Unfortunately, the damage had already been done.

It took me three months to fully recover and return to my exercise programme and normal activity levels. My graded exercise programme has been vital to me regaining my fitness levels after being bedridden for so long. During this time, I was occupied with assignments, a group project and my part-time job. I did not have a huge amount of time to think about what had occurred in January. Every time I went for my infusion appointment, I held my breath, waiting for them to say that there was no prescription for me. Of course, now that my consultant had got involved, it was there waiting for me every time.

I found the most bizarre things to be triggering. I had to get rid of the whole outfit that I had been wearing on the day. I couldn’t wear the coat, scarf or shoes without being crippled with anxiety.

Over the Easter break, I had more time to think and found that I was feeling anxious for days leading up to any kind of appointment. Dentist, hairdresser, routine GP and even meetings with my personal tutor. This was not something that I had felt before to this extent. I felt so sick that I was not able to eat on the day of the appointment. My hands and arms would shake before and during the appointment.

I decided that it was time to get professional help.

Seeking Help

It took me several weeks to make the appointment to get an assessment with the mental health counsellor at my university (This waiting time was shorter than going through my GP). After the assessment, I was put on a six-week course of Cognitive Behavioural Therapy (CBT) as an initial starting point to help with my growing anxiety surrounding medical professionals and medical appointments. CBT involves retraining your brain to reduce negative and unhelpful thoughts and behavioural patterns. Personally, my main behaviour was avoidance (avoiding making medical appointments etc.) which in the long run was making me worse. I worked with my counsellor over this time period to identify other behaviours and thought patterns that were fuelling my anxiety cycle. I identified that I did not feel as if I was deserving of the medical care that I was currently receiving as so many doctors had refused me in the past. After I had completed my CBT sessions, I felt a lot lighter and I was equipped with the tools to combat my anxiety in my triggering situations.

Of course, I still have a long way to go with regards to treating my past trauma of developing POTS suddenly. In addition to the subsequent negligence and mistreatment from the various doctors who have been assigned to my care over the years.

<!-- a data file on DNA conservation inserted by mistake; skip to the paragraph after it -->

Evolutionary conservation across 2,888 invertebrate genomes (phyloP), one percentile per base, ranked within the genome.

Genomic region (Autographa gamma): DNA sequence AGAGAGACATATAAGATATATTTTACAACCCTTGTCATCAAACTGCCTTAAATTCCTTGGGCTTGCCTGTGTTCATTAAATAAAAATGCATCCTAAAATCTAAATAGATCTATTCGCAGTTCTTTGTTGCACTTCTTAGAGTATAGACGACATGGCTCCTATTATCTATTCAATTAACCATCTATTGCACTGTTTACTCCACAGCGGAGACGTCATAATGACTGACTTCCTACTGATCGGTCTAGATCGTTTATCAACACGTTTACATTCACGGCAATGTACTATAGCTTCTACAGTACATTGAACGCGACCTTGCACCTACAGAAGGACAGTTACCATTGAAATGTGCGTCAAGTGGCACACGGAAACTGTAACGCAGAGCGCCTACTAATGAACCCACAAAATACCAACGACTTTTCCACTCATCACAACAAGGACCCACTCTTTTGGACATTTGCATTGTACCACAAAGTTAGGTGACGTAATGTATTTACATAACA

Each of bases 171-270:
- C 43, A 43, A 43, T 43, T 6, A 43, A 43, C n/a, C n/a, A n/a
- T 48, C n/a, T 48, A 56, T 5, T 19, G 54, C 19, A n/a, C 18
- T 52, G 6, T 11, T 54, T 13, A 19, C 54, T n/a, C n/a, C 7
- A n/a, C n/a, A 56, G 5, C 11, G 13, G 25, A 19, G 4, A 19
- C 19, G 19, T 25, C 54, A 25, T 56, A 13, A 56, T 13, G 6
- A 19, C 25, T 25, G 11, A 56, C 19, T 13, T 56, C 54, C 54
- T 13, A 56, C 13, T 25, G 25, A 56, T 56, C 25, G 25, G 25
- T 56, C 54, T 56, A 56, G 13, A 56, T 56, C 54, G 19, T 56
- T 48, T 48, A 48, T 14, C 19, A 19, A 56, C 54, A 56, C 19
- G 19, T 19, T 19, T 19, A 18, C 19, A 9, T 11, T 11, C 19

What Have I Learned From This Experience?

There is often a mental strain when you develop a serious illness suddenly. Your life can be turned upside down and your doctors will (or should) be focused on fixing the physical problem that you have. Often, these mental strains are overlooked or considered less important. No doctor has ever asked me about my mental state throughout the course of my illness. Even when I was at a crisis point, I was not offered mental health care. Mental health should be considered as equal to physical health and I believe that everyone who is diagnosed with a long-term condition should receive regular mental health counselling to manage that. You should not be left until you are at breaking point to seek out help for yourself.

The question I always end up asking myself is Why? Why did this happen to me? On this occasion, the answer is simple: a lack of awareness of the severity of POTS, a doctor without the required qualifications being tasked with my care and a lack of empathy from the doctor in question who did not consider me as a real person when reviewing my medical file. To prevent those with POTS and other chronic illnesses being poorly treated by medical professionals in the future we must continue to raise awareness of these conditions within the medical community.

If you are experiencing mental health problems due to your chronic illness, speak to a medical professional that you trust, and they will be able to arrange the right support for you.

You can also get help through the following organisations:

UK
Mind https://www.mind.org.uk/
Samaritans https://www.samaritans.org/
Rethink Mental Illness https://www.rethink.org/

US
National Suicide Prevention Lifeline https://suicidepreventionlifeline.org/

Find out why I don’t like fighting for the right to appropriate care in my article for The Mighty here.

Find out more about the relationship between chronic illness and mental health in this post by Brainless Blogger here